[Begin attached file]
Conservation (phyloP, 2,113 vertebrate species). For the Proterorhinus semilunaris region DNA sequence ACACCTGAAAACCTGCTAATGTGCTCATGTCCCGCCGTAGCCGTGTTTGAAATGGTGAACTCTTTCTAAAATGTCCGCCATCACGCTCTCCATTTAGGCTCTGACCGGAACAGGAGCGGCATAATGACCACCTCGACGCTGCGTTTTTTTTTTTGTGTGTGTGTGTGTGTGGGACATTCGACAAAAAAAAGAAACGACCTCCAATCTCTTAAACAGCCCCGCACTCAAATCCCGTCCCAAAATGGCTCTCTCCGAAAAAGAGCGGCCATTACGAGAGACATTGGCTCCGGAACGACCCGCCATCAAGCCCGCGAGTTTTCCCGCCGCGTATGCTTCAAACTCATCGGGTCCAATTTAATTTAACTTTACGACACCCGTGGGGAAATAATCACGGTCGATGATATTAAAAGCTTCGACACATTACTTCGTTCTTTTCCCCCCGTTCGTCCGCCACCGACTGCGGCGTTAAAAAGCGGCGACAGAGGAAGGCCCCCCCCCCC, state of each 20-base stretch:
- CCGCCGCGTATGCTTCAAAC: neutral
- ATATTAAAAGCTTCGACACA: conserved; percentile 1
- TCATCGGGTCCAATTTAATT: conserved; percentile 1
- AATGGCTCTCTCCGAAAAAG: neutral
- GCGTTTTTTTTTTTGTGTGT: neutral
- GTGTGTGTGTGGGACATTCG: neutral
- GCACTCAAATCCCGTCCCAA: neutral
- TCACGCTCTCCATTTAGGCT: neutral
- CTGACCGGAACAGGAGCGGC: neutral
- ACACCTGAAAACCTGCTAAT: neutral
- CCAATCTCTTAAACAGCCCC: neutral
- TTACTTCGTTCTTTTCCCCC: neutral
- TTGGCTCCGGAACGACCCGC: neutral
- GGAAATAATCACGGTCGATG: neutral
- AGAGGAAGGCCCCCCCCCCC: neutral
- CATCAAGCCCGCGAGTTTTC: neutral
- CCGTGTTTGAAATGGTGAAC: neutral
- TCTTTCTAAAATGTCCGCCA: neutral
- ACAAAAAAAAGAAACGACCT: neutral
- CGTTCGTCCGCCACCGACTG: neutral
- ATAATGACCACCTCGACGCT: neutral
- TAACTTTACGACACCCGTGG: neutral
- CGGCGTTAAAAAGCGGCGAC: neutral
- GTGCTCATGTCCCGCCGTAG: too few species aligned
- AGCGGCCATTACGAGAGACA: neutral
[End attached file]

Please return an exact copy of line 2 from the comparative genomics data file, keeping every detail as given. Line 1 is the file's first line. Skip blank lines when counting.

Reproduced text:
- CCGCCGCGTATGCTTCAAAC: neutral